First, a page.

The film also reminded me why I once fell in love with Ralph Fiennes - he shines in the rare comic role as M. Gustave, a concierge who brilliantly survives between gentlemen and criminals, whose language is a mix of politeness and filth and high poetry and swearing. Yes, his poetry never leaves him, even when M. Gustave finds himself in the middle of murder investigation of a rich woman (the loyal guest of the hotel and his lover, one of many) who (potentially) bequeathed all her property to him. At M. Gustave's side is his loyal apprentice, Zero (and I applaud the newcomer Toni Revolori and his moustache-drawing skills!), and what M. Gustave would do without him!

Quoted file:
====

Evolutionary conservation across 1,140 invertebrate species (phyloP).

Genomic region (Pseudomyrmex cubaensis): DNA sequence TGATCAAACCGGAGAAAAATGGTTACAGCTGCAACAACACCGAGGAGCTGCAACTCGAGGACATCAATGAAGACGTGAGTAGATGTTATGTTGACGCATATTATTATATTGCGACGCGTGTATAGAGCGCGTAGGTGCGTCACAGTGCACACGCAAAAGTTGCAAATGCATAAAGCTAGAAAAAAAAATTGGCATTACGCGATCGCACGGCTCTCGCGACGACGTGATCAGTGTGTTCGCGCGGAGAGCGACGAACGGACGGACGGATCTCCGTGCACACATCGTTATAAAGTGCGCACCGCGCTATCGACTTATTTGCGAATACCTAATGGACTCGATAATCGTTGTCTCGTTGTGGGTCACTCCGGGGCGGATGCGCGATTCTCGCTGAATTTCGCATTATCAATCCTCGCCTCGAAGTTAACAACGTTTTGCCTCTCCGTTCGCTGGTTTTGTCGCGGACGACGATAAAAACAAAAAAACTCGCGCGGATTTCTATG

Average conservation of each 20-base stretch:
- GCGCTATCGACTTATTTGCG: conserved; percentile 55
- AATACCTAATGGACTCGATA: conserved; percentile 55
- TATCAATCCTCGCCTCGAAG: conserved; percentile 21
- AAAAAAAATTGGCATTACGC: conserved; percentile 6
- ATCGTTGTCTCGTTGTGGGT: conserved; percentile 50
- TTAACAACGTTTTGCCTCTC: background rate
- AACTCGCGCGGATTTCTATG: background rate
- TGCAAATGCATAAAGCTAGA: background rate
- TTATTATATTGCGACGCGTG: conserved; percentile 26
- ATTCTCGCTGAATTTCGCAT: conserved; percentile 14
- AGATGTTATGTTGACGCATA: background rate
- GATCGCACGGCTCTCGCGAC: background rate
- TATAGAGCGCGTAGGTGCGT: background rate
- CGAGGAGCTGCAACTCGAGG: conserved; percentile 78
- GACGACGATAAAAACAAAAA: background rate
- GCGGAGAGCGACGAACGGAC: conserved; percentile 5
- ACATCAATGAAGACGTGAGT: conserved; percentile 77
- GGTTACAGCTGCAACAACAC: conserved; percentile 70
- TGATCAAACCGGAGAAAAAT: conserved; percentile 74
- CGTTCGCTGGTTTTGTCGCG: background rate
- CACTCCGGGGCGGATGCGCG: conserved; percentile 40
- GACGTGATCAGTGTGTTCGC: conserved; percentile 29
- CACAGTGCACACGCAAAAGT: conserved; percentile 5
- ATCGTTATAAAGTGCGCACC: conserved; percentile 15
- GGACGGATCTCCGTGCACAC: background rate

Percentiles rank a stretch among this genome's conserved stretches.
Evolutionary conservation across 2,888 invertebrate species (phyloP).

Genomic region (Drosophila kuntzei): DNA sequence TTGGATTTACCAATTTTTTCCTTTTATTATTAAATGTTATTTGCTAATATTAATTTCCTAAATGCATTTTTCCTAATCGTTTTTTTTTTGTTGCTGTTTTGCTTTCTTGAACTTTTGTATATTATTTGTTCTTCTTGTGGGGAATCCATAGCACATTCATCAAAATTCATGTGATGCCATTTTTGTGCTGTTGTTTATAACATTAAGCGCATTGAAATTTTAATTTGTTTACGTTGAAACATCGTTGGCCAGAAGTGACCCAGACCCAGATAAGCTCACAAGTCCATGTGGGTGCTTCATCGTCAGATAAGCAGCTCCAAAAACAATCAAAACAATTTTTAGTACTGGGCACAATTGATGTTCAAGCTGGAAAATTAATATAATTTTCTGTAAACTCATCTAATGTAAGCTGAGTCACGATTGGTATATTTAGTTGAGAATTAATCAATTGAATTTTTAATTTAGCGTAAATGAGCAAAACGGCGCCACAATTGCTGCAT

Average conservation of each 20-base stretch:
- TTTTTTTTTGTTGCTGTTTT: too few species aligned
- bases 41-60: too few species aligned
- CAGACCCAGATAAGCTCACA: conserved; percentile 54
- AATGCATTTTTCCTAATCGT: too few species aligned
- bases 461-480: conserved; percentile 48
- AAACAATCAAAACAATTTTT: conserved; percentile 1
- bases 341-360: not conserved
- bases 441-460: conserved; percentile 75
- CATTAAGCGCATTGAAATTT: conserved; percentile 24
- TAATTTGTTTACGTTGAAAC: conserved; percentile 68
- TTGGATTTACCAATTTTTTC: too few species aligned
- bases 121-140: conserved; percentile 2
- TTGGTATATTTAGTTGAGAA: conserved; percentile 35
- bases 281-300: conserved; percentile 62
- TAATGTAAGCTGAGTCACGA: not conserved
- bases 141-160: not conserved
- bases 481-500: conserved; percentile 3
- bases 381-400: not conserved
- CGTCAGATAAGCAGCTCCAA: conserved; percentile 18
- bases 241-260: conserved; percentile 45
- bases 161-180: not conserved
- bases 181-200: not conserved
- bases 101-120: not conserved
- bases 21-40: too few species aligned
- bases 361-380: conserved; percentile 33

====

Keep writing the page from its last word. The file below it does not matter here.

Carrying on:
"The Grand Budapest Hotel" is a winning whimsical comedy with star appearances of Jason Schwartzman, Bill Murray (the moustache!), Owen Wilson, Tilda Swinton etc. etc. It challenges your sense of humour - and I dare you not to love it! It's a celebration. Perhaps of a time and age long gone.
Comment Was this review helpful to you? Yes No Sending feedback...
Thank you for your feedback. If this review is inappropriate, please let us know.
Sorry, we failed to record your vote. Please try again
43 of 46 people found the following review helpful By Robin Friedman TOP 500 REVIEWER on 21 April 2014
Format: DVD